• Institution: The Washington Institute for Near East Policy
  • Abstract: Former Israeli prime minister Ehud Barak addressed The Washington Institute's Policy Forum on July 19, 2001. The following are excerpts from his remarks. "I will . . . make some telegraphic remarks about why I believe we are facing now the kind of violence that we are facing, what could or should be done about it from my point of view, and what is the longer term prospect for what will happen in the Middle East. . . . "Why are we facing this violence? Since Chairman Arafat decided deliberately to turn to violence. . . . He decided [this] when he realized at Camp David exactly a year ago we had a moment of truth where real tough, painful decisions were needed on both sides, not just plain or smooth talk.
  • Topic: Conflict Resolution
  • Political Geography: United States, Middle East, Israel
  • Author: Reuven Paz
  • Publication Date: 07-2001
  • Content Type: Policy Brief
  • Institution: The Washington Institute for Near East Policy
  • Abstract: Reuven Paz, academic director of the International Policy Institute for Counter-Terrorism at the Interdisciplinary Center in Herziliya, Israel, visiting fellow at The Washington Institute in 2000-2001, and author of the forthcoming Institute policy focus, Tangled Web: International Networking of the Islamist Struggle, addressed The Washington Institute's Policy Forum on July 12, 2001. The following is a rapporteur's summary of his remarks.
  • Topic: Conflict Resolution
  • Political Geography: United States, Middle East, Israel, Palestine
  • Author: Nabil Sha'ath
  • Publication Date: 07-2001
  • Content Type: Policy Brief
  • Institution: The Washington Institute for Near East Policy
  • Abstract: Nabil Sha'ath, the Palestinian Authority's Minister of Planning and International Cooperation, addressed The Washington Institute's Policy Forum on June 21, 2001. The following is a rapporteur's summary of his remarks. The current Palestinian-Israeli tension is creating an explosive situation throughout the region — a situation that seriously threatens regional stability and affects the security, economic, and geopolitical interests of the United States as well as those of every Middle East country. The international community has a real interest in moving Israelis and Palestinians away from the brink and back to the negotiating table. This is where the support of the new U.S. administration is needed. In reaching their objectives of freedom and independence, the Palestinian Authority (PA), Yasser Arafat, and the Palestinian people still see no alternative to a peace process and a negotiated settlement leading to an outcome that is seen as fair, comprehensive, and just, with a viable Palestinian state as the ultimate goal.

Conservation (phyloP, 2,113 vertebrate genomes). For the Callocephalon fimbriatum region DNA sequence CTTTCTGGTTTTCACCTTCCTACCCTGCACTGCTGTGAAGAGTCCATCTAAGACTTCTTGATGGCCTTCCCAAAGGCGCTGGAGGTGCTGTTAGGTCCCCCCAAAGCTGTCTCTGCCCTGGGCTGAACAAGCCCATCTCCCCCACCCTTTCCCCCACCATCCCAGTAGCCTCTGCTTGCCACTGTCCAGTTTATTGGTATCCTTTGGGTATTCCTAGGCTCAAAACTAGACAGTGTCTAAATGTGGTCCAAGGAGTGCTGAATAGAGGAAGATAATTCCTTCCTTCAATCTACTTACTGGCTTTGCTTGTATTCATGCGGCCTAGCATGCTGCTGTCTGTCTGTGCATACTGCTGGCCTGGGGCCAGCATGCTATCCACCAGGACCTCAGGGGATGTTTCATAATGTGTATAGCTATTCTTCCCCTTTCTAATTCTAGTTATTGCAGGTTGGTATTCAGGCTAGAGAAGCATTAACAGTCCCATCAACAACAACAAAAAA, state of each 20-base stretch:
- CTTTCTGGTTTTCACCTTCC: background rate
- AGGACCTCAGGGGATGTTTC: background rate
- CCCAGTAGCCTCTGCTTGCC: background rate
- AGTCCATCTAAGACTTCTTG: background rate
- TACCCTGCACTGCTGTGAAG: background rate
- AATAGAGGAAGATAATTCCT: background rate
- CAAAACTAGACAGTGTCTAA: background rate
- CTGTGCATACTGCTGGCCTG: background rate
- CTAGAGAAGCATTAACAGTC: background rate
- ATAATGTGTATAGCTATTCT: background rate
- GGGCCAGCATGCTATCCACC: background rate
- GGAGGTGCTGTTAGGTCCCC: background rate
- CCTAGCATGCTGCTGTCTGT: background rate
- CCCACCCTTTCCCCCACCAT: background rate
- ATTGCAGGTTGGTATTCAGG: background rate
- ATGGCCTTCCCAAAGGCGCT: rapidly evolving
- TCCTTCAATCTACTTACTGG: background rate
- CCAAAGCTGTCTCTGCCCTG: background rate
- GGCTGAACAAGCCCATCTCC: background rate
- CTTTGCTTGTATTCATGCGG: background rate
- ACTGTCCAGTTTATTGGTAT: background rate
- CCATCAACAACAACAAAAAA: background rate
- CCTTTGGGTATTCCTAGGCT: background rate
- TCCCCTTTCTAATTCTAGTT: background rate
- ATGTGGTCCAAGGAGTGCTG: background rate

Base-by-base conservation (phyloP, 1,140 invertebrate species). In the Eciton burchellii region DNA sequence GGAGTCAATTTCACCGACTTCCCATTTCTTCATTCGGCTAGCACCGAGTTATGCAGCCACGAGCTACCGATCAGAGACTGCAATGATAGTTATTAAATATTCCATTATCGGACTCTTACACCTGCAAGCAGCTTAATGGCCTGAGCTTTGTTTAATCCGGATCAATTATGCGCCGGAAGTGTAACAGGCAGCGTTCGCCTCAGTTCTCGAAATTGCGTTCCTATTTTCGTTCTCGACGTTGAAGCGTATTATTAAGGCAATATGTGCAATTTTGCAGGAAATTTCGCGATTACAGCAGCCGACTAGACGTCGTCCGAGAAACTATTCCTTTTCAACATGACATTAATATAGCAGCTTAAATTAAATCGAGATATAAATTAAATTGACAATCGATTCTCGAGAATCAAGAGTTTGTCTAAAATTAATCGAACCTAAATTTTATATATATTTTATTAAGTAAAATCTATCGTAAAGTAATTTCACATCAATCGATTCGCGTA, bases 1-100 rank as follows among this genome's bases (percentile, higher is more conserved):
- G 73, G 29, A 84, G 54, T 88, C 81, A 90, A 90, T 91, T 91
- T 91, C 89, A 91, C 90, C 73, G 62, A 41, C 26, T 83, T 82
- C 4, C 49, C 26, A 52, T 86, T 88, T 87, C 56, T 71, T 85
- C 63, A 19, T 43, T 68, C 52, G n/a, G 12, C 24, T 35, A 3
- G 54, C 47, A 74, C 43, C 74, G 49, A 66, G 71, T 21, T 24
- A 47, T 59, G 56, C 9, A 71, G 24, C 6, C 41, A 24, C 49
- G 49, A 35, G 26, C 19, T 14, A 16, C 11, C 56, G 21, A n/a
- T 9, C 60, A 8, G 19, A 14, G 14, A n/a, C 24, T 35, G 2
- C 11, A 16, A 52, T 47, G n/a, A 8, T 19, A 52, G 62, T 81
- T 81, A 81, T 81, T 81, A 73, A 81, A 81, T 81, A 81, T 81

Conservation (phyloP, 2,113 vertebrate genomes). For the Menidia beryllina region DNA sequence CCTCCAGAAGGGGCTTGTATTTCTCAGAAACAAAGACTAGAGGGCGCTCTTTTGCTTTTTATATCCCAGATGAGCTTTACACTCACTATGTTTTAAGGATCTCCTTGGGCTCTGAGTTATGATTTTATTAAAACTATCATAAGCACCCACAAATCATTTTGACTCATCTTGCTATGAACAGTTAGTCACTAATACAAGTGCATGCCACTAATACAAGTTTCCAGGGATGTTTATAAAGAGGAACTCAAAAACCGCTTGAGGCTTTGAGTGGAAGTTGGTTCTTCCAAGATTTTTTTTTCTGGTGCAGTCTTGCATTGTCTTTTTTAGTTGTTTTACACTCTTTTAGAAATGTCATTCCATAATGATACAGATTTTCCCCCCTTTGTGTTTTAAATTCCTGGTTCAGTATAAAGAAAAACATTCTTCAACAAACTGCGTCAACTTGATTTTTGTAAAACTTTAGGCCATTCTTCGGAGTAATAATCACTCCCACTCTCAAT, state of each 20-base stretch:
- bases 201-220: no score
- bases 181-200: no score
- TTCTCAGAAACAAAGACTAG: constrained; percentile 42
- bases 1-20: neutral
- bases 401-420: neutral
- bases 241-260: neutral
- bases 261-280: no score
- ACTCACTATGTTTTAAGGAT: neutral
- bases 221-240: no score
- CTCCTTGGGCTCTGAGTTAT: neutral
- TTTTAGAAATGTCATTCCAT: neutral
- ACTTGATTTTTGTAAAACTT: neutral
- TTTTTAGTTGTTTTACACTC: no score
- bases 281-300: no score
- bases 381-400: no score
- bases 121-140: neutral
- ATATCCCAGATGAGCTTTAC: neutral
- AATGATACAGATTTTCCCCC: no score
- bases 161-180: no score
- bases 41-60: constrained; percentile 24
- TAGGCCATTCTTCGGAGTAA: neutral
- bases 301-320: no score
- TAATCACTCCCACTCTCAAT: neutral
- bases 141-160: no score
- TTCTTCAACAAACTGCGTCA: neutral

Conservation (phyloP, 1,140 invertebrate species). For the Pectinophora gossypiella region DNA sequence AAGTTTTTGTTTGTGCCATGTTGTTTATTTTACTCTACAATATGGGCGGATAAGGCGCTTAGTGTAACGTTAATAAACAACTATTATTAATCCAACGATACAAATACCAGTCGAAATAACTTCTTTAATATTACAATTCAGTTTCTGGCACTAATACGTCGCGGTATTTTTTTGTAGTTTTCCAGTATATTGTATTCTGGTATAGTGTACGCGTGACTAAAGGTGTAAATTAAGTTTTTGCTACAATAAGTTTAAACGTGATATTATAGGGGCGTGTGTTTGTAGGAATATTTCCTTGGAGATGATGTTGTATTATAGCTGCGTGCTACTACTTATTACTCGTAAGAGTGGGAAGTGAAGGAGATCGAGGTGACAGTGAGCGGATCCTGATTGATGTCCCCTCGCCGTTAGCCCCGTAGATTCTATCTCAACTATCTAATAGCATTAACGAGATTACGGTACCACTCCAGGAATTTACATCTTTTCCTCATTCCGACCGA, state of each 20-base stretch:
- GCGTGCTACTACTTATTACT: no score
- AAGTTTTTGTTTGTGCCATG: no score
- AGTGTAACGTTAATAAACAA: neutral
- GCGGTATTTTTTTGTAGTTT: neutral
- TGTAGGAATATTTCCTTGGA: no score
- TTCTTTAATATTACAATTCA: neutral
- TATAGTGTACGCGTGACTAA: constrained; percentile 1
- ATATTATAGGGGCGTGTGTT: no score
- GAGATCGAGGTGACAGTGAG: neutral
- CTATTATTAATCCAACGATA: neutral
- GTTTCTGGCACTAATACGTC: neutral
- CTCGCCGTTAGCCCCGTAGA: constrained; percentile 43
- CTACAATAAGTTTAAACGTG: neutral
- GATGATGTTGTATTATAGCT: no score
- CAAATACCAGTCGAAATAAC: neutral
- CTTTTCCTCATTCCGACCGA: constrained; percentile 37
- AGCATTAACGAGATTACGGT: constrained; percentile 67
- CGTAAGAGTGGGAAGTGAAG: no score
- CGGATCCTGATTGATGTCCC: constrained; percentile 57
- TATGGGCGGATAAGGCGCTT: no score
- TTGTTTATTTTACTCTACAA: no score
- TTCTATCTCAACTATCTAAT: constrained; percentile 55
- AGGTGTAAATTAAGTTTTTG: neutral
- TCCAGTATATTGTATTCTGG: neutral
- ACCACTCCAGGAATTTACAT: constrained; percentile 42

• Topic: Conflict Resolution
  • Political Geography: United States, Middle East, Palestine
  • Author: Robert Satloff
  • Publication Date: 07-2001
  • Content Type: Policy Brief
  • Institution: The Washington Institute for Near East Policy
  • Abstract: As car bombs inside Israel and the Israeli targeting of Islamic Jihad operatives postpones for another day the start of the seven-day "no incident period" arranged by Secretary of State Colin Powell last week, yesterday's retaliatory attack by Israeli F-16 aircraft against a Syrian radar station in the Bekaa Valley highlights another theme of the Powell visit — the role of third-party monitors in the Arab-Israeli arena. Indeed, Israel's reprisal for Hizballah's missile attacks in the Shebaa Farms area across the international border provides a timely reminder about the limitations of monitoring conducted by peacekeeping forces such as the United Nations Interim Force in Lebanon. Moreover, it underscores the key missing ingredients in virtually all Middle East monitoring arrangements: the willingness to engage in open, public, truthful, and non-politicized verification of compliance/non-compliance and the creation of effective enforcement mechanisms.
  • Topic: Conflict Resolution
  • Political Geography: United States, Middle East, Israel, Arab Countries
  • Author: David Schenker
  • Publication Date: 06-2001
  • Content Type: Policy Brief
  • Institution: The Washington Institute for Near East Policy
  • Abstract: As Secretary of State Colin Powell arrives in Tel Aviv today to shore up the shaky Israeli-Palestinian ceasefire, across the river in Jordan, King Abdullah is quietly coping with his own separate but related crisis. On June 14, without any prior warning, Ibrahim Ghawsheh, the Hamas spokesman expelled from the kingdom in 1999 for his political activities, arrived at Queen Alia Airport on a Qatari Airways flight from Doha. Jordanian authorities refused him entry, and Ghawsheh, who is sixty-five-years-old, has since remained in custody at the airport. The Ghawsheh standoff-which comes as King Abdullah prepares to postpone impending elections and modify the electoral law-highlights the kingdom's ongoing difficulties with its Islamists.